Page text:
Power of Attorney for Real Estate Transactions in Florida

••• Hand and document at the meeting image by Dmitry Goygel-Sokol from Fotolia.com

Related Articles

The State of Florida allows a power of attorney to be used by one person to act on behalf of another person in consummating real estate transactions. Called a durable power of attorney, this is a broad grant of power which allows an agent to act on behalf of a principal and to do anything which the principal could do unless the power of attorney contains limitations on the powers being granted. Florida law mandates that a power of attorney be created with the same formalities required of real estate conveyances in the state.

Applicable Law

Florida law regarding a durable power of attorney for real estate transactions is set forth in Title XL, Chapter 709.08 of the Florida Statutes. The power of attorney must be in writing and notarized and filed of record with the county clerk's office in every county where the agent will be conducting business on behalf of the principal. Only a natural person who is 18 years of age or older and of sound mind, or a financial institution with trust powers and which has a place of business within the state and is authorized to do business in Florida may serve as attorney-in-fact, except that a nonprofit or charitable organization which has qualified as a court-appointed guardian prior to January 1, 1996 and which also holds an IRS 501(c)(3) exemption may also be appointed.


The person who executes the power of attorney is called the principal and the person to whom the power of attorney is given is called the agent or attorney-in-fact. A third party is anyone who relies upon the power of attorney in entering into transactions with the attorney-in-fact.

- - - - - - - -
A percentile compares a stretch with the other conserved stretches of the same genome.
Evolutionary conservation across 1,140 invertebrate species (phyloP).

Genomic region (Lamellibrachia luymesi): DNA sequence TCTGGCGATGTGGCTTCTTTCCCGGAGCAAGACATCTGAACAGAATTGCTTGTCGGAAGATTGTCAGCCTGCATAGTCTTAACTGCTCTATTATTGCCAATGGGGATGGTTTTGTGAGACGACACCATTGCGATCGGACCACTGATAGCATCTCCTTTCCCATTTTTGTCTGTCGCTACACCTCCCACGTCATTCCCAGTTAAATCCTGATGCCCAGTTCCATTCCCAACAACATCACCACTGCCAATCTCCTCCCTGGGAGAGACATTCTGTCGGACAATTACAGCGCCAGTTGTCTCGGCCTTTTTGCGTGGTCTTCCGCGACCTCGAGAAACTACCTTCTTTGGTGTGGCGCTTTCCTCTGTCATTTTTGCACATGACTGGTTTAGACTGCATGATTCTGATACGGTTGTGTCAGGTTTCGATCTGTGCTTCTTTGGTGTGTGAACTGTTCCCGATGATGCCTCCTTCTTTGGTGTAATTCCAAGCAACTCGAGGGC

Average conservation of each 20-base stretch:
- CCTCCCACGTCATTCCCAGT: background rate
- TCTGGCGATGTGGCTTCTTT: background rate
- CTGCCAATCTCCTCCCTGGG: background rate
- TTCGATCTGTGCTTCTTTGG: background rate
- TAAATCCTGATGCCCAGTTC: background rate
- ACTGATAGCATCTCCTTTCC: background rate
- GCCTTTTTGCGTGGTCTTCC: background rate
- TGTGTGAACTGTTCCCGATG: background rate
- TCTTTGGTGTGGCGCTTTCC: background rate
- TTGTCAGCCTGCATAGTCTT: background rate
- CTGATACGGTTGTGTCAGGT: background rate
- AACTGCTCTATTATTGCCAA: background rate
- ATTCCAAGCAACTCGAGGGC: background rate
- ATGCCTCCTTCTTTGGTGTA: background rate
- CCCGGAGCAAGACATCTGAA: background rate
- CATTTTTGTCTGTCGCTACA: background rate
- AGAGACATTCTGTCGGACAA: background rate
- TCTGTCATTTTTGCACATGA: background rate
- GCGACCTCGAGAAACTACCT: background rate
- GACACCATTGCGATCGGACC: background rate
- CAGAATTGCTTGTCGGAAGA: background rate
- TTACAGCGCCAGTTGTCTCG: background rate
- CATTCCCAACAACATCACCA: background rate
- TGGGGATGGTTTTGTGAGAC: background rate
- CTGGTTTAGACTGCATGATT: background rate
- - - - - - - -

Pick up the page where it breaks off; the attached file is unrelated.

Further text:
Special or Limited Power of Attorney

Sometimes it is necessary for a resident of Florida to appoint someone to act on his behalf in a particular real estate transaction, such as the purchase of a residence while the person wanting to make the purchase is in the military or otherwise unable to attend to the transaction. A special or limited power of attorney is the proper legal vehicle to accomplish this task as it allows the agent or attorney-in-fact to act on behalf of the principle and to sign any and all documents, including loan documents, on behalf of the principal. The power of attorney will be filed with the deed of conveyance as well as any deed of trust or other document filed with the deed records.


The authority granted in a power of attorney in Florida continues in full force and effect until one of three events occur: 1) the principal dies; 2) the principal revokes the power of attorney in writing and delivers the revocation to the attorney-in-fact; or 3) the principal is declared totally or partially incapacitated by a "court of competent jurisdiction" unless such court makes exceptions for the benefit of the principal.


The Florida Statutes provide a sample form for the power of attorney. However, there are several services available on the Internet where you can download a form for a small fee. You may also consult an attorney to draft the document.



About the Author

Don E. Peavy, Sr. teaches philosophy, ethics and religion at the University of Phoenix, Dallas Campus. His published works include “Disaster Among the Heavens," “What Must I Do? Bridging the Gap Between Being and Doing" and “Play It Where It Lies: How to Win at the Game of Life." Peavy holds a Master of Divinity, as well as a Juris Doctor.

Photo Credits

  • Hand and document at the meeting image by Dmitry Goygel-Sokol from Fotolia.com